Kurdistan – KDP publishes deal signed with PUK in row over boycott of presidential election / Kurdistan24
 Sangar Ali |7 hours ago 2 June 2019 – The KDP and the PUK over the past few months have inked several bilateral agreements.ERBIL (Kurdistan 24) – The Kurdistan Region’s leading party on Sunday published the full deal it signed with its main rival, accusing the latter of violating agreed-upon terms following a boycott of last Tuesday’s parliamentary session in which the President of the Kurdistan Region was elected.

The Kurdistan Democratic Party (KDP), with 45 seats out of the 111-seat parliament, is the largest party in the autonomous Kurdistan Region, followed by the Patriotic Union of Kurdistan (PUK), with 21.

Following last year’s Sept. 30 parliamentary election, the two parties inked several bilateral agreements regarding the formation of the new Kurdistan Regional Government (KRG) and its cabinet, the situation in the disputed province of Kirkuk, and governmental posts in Baghdad, but disagreements persist.

On Tuesday, the Kurdistan Parliament held a special session to elect the new President of the Kurdistan Region. Based on agreements the KDP signed with the PUK and Gorran (Change) Movement, members of each party were expected to vote for the KDP candidate, Nechirvan Barzani.

Although Barzani was elected as President, securing 68 votes out of the 81 members who attended, the PUK – in a surprise move – boycotted the session moments before it was set to begin.

In the aftermath of the session and vote, the PUK’s parliamentary faction accused the KDP of violating agreements they had inked regarding the situation in Kirkuk and posts in Baghdad, namely the nomination of a new Kirkuk governor. The KDP has denied those allegations, prompting the release of details of the 18-point agreement.

The attack and military takeover of Kirkuk by Iraqi forces and Shia militias on Oct. 16, 2017, which drove the Kurdish Peshmerga forces out of the area, has been the main source of animosity between the two parties as the Iraqi government subsequently ousted Kurdish Governor Najmaldin Karim.

Indeed, since then, the PUK has been trying to get a new governor elected in Kirkuk, with the situation in the province deteriorating week by week. However, lacking the support of the KDP, their efforts have remained unsuccessful.

The KDP has said it would support any Kurdish candidate for the post of governor but those who “betrayed” Kirkuk and “helped to hand over” the province to Iraqi forces and Shia militias.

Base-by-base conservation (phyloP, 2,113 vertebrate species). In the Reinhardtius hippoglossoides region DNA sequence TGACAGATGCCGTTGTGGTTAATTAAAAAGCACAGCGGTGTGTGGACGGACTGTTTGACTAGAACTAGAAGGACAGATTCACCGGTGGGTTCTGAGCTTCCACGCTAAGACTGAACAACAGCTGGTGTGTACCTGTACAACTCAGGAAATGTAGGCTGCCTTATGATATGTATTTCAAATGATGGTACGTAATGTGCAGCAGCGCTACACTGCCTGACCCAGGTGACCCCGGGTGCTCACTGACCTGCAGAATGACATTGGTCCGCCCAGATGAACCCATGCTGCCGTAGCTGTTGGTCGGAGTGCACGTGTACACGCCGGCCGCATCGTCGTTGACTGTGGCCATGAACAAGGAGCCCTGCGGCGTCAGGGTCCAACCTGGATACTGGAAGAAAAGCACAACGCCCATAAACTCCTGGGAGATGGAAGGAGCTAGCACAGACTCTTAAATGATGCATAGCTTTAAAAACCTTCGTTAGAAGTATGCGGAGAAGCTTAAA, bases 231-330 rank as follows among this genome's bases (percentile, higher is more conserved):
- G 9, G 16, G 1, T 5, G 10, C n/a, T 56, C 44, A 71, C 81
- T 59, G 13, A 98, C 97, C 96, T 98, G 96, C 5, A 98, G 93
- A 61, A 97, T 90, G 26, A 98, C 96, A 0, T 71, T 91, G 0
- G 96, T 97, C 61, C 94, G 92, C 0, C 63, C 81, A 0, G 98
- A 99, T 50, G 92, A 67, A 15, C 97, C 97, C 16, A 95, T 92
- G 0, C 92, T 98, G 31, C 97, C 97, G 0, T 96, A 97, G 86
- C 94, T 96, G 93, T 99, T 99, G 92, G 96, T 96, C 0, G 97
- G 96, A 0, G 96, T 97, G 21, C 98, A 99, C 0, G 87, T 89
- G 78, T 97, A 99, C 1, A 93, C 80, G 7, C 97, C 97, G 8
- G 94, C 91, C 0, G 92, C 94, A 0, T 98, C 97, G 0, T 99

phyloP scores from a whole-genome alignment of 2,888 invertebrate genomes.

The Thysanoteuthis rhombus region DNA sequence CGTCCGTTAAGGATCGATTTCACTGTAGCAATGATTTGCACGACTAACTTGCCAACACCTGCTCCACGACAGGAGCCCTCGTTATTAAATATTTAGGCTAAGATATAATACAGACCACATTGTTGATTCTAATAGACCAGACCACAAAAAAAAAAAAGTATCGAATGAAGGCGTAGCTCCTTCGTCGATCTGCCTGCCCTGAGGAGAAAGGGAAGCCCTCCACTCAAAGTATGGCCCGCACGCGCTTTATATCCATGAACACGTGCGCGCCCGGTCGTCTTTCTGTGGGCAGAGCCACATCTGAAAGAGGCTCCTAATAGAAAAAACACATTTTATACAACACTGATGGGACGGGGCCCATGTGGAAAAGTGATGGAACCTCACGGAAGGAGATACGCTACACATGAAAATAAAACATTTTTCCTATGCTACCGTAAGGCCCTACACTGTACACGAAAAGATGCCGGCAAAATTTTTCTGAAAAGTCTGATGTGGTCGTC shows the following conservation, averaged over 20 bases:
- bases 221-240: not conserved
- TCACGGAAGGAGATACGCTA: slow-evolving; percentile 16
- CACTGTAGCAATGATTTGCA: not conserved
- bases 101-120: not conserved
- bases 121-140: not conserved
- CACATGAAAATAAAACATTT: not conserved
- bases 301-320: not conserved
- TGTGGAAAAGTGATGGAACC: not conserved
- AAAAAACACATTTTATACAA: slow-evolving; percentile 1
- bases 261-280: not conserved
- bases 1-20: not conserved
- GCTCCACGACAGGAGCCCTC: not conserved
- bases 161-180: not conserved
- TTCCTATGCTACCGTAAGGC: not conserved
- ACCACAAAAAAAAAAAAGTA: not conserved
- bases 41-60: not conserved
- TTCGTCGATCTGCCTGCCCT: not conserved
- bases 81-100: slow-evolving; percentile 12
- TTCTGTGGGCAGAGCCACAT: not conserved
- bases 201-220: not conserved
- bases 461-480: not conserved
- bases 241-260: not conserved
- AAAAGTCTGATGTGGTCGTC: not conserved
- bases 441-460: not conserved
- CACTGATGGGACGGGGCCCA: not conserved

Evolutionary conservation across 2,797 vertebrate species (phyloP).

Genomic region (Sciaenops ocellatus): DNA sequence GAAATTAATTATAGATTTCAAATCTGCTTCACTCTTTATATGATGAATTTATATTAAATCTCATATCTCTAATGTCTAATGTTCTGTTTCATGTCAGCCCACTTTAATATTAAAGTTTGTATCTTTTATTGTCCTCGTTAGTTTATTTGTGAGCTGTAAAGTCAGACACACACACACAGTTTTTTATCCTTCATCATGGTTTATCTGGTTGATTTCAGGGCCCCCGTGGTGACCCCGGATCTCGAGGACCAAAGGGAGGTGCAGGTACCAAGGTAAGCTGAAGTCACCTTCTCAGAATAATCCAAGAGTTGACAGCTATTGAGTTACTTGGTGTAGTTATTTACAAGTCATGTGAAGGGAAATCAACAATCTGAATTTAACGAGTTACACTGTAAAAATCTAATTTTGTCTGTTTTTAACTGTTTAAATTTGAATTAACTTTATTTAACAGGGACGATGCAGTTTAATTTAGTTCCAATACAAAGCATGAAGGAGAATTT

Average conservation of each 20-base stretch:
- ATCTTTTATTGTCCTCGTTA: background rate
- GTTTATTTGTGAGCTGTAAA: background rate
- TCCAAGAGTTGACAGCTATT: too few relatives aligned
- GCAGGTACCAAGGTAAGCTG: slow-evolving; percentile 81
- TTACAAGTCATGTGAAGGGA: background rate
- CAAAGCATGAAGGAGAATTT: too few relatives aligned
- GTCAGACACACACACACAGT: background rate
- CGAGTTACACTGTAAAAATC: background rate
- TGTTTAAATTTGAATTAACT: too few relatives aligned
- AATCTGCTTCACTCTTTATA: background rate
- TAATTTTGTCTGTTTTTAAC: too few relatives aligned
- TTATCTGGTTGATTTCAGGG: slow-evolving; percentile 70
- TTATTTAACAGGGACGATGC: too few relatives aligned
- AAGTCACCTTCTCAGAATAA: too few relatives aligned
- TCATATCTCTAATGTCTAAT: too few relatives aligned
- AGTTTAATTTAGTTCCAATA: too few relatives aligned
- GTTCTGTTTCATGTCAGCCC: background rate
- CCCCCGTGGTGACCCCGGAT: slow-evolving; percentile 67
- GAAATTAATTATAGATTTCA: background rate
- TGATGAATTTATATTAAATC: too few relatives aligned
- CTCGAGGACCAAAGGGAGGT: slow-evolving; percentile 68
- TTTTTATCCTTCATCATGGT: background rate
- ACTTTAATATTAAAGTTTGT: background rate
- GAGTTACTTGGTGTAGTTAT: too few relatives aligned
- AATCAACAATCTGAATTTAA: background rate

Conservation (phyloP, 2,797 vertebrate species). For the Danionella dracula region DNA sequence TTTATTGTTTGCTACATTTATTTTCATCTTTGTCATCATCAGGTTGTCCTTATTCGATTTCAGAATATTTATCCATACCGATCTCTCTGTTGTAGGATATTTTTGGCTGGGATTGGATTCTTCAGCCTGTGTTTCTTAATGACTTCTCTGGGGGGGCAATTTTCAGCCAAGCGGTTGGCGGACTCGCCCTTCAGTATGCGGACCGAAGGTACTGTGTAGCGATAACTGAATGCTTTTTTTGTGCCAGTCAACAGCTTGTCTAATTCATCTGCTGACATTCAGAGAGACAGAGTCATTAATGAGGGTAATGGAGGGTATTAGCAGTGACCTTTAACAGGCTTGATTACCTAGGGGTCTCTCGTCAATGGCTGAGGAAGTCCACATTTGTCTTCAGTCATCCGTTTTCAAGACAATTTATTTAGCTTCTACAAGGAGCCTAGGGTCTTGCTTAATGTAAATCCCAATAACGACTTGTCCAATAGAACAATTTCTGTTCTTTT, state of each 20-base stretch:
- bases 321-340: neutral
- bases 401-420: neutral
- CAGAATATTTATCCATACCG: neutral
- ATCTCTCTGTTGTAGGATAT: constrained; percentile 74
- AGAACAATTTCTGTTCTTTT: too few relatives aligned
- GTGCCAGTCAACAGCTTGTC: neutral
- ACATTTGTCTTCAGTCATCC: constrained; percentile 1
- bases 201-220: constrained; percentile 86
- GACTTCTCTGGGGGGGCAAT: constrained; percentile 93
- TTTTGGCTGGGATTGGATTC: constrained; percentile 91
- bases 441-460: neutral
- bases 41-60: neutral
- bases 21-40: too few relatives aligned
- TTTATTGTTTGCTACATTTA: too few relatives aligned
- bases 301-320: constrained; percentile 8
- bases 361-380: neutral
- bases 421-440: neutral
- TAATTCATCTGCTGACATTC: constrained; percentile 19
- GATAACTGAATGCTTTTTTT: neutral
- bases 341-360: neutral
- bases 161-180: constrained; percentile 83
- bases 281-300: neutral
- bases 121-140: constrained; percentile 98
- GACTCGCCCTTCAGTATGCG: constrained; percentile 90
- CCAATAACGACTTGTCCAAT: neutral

Within the political sphere, most fingers are directed to a particular group of PUK leaders who reportedly cooperated with Iraqi forces and Shia militias to facilitate the takeover. The PUK’s acting leader, Kosrat Rasul, affirmed the blame rested with that group in a statement following the attack.

On Saturday, the spokesperson for the KDP, Mahmoud Mohammed, told reporters in Erbil that the agreement regarding the timeline for the election of a new governor for Kirkuk was “in parallel to the formation of the KRG cabinet,” not the election of the President.

“Therefore, the PUK politburo violated the agreement that had been signed between the two parties by boycotting the parliamentary session,” Mohammed asserted.

The KDP on Sunday published the full details of the inked deal, which also outlined the election process for the new Kirkuk Governor.

“In parallel to the formation of the Kurdistan Regional Government, necessary steps will be taken starting from March 3, 2019, to resolve

Kirkuk Province’s issues, including the election of a new Governor based on an agreement between Masoud Barzani [KDP President] and Kosrat Rasul,” the published document read, signed by both the KDP and the PUK.

The KDP and PUK agreement [in Kurdish] on issues related to the Kirkuk province and governorship, signed on March 4, 2019. (Photo: KDP)

Both Barzani and Rasul agreed on Faraidoon Abdulqadir, a former PUK member, as their sole candidate for the post of Kirkuk Governor, Mohammed stated.

Kirkuk, an oil-rich and ethnically diverse province, is one of the disputed territories claimed by both the KRG and the federal government of Iraq.

The security situation in the province has considerably deteriorated since the Oct.16 attack, with the Kirkuk Provincial Council (KPC) failing to convene as most of its members have fled to the Kurdistan Region, fearing political retribution at the hands of militias.

Over the past few months, the PUK has pressed the KDP for negotiations on the formation of the new KRG cabinet, the Kirkuk situation, and Baghdad posts to be an all-in-one package deal. In response, the KDP has signaled it believes the situations in Kirkuk and Baghdad are separate and unrelated issues that should be independently tackled so as not to cause further delays in the formation of the new KRG cabinet.

Editing by Nadia Riva